The National Transportation Safety Board is concerned about the potential for damage to airplanes resulting from ice ingestion into engines and impact damage to the airframe. The Safety Board notes a history of ice-related incidents resulting from the formation and subsequent release of ice around or near ground service panels.
On April 30, 1974, the No. 3 engine separated from a National Airlines Boeing 727 while in flight 60 miles east of El Paso, Texas. A Safety Board investigation determined the probable cause of the separation to be a firststage fan blade failure, which caused a sudden stoppage of the engine. The fan blade failure was probably caused by the ingestion of lavatory ice that had accumulated around a ground service panel near the forward lavatory drain outlet.
On April 16, 1985, an American Airlines Boeing 727, experienced an in-flight separation of the No. 3 engine while cruising over Las Cruces, New Mexico. The probable cause of the separation of the engine was again found to be the ingestion of lavatory ice and subsequent sudden stoppage resulting in the breaking away of the engine.
On January 16, 1989, a Boeing 737-300, operating as Continental Airlines flight 137, was diverted to Des Moines, Iowa, after an in-flight engine shutdown. The flight ended without injury to passengers or crew. Examination of the CFM 56-3 engine, manufactured by CFM International, revealed that a first-stage fan blade failed, which caused the engine to vibrate. A metallurgical examination indicated that the blade failed because of "soft-body" impact damage. Results from the investigation indicate that the engine ingested frozen blue lavatory fluid ("blue ice") that had been leaking from a lavator,y service panel forward of the engine inlet.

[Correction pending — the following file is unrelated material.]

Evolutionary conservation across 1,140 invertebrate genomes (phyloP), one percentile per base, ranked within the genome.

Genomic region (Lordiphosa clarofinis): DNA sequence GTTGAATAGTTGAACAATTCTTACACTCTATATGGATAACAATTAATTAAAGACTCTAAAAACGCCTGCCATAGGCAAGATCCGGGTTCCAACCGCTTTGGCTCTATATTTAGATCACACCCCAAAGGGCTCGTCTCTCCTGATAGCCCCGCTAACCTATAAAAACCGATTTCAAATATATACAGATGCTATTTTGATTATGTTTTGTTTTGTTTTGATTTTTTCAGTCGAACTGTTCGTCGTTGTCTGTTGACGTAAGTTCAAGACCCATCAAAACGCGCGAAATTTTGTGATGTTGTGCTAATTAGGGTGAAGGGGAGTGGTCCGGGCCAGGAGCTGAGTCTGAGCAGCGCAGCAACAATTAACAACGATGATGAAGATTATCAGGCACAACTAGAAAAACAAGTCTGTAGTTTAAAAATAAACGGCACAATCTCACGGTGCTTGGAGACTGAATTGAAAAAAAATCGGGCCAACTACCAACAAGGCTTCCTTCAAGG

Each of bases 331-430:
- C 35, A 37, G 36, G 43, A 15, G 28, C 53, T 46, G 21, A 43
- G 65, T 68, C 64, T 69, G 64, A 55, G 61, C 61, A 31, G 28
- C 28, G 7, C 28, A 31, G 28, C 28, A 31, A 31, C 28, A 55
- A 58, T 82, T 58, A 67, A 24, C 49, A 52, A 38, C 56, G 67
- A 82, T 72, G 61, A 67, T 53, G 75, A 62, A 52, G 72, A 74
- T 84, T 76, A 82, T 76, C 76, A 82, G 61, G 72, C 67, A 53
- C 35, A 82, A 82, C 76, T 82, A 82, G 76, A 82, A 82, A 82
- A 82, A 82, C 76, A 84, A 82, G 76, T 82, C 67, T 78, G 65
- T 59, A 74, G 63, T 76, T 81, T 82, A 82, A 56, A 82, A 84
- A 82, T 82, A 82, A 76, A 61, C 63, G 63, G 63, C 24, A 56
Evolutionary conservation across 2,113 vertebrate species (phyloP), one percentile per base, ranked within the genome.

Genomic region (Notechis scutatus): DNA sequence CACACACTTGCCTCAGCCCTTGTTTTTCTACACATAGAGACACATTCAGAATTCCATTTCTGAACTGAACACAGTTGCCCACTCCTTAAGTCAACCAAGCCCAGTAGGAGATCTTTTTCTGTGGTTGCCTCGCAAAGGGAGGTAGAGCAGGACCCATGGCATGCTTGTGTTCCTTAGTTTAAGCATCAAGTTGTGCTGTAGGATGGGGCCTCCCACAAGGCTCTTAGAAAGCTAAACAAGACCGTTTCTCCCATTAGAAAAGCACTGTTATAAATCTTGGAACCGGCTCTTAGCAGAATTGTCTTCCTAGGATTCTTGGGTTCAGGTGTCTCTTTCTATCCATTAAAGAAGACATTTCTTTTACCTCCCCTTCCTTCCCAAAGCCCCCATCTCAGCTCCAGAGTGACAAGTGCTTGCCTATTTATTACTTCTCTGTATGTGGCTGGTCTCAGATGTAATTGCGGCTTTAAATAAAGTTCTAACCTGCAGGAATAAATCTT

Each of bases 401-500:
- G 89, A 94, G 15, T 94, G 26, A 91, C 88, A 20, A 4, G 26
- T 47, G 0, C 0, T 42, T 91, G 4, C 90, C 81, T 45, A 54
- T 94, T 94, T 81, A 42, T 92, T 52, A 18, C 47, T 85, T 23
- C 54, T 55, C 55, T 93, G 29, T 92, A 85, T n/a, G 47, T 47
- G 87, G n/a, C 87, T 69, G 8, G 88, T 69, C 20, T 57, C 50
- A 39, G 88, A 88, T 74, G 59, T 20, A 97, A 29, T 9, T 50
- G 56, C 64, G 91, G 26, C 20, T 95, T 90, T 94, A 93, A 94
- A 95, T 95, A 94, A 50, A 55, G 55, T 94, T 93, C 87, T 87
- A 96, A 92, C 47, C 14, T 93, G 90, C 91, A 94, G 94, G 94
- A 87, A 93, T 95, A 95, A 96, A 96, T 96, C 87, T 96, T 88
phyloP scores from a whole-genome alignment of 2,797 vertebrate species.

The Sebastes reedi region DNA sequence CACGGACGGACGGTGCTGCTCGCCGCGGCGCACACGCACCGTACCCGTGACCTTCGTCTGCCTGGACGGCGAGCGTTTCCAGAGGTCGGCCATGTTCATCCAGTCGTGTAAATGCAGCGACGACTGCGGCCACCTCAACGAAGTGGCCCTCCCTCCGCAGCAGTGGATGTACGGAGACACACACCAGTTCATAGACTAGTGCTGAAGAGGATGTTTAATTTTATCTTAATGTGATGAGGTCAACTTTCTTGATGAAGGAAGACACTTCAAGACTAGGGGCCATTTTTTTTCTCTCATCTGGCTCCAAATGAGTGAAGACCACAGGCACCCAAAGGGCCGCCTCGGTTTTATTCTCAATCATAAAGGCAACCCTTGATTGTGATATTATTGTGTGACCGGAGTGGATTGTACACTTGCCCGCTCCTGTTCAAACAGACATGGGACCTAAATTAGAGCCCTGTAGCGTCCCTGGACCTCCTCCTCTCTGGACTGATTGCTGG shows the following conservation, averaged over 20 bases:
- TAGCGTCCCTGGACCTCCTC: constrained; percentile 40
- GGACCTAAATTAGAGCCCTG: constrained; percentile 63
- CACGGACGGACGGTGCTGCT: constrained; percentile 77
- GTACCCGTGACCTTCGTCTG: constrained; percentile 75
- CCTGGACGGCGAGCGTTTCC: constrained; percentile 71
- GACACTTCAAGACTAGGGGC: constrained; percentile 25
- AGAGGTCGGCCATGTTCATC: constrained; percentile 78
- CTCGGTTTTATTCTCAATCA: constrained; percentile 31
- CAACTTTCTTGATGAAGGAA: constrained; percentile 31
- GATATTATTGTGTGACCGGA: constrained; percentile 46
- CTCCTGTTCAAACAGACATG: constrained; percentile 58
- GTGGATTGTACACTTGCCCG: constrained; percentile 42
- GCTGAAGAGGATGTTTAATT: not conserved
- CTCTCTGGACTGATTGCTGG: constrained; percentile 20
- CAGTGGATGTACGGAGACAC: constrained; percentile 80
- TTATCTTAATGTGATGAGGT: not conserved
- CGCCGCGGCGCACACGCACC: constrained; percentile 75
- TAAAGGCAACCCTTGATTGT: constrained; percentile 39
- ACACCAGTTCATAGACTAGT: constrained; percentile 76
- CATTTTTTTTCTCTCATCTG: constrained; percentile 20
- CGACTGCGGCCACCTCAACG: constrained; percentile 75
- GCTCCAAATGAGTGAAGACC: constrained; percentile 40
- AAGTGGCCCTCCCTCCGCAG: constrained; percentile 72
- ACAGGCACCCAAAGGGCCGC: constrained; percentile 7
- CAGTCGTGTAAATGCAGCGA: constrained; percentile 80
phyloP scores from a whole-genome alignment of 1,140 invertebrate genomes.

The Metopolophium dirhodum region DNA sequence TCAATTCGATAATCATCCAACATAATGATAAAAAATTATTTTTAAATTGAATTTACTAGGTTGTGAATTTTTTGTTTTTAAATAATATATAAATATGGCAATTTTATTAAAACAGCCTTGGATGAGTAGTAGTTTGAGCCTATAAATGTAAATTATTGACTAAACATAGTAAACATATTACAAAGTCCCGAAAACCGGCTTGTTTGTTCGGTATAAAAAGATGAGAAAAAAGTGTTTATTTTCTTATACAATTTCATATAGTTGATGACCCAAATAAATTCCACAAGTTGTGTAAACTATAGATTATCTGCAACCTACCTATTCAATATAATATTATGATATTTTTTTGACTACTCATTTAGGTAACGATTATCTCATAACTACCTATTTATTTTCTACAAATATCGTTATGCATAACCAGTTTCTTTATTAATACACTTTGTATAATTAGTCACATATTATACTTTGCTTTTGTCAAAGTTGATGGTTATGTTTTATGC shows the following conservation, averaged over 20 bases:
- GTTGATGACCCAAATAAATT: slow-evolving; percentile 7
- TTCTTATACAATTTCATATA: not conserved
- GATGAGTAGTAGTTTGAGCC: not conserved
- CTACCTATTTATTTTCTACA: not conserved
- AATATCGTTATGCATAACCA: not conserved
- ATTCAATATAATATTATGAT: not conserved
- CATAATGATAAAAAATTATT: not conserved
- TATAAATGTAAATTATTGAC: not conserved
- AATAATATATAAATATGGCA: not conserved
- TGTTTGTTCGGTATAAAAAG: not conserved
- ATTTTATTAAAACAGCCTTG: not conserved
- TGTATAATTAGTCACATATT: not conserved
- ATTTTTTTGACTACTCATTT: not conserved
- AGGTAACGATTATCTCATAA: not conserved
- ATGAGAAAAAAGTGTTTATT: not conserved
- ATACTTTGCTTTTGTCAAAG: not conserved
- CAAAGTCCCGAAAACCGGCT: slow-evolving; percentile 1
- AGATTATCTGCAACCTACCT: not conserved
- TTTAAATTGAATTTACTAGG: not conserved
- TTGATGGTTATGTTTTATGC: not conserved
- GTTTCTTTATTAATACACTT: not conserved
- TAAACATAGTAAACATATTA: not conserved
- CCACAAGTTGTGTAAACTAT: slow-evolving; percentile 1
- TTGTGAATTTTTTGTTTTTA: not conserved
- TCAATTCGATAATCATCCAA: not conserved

The engine manufacturer has documented at least 10 prior occurrences of ice ingestion into CFM International or General Electric engines. These occurrences began in November 1979 and involved Boeing 737-300, McDonnell Douglas DC-IO, and Airbus A300 airplanes. Most of the occurrences were recorded at cruise condition and at altitudes from flight level 290 to flight level 350.
And this is why, nowadays, reports of ice falling from planes have become rare - it's not the ice that reached the ground that was the threat, but the ice which smashed back into the plane - and that focused minds on finding a solution. Blue ice wasn't an urban myth, but it was a design challenge.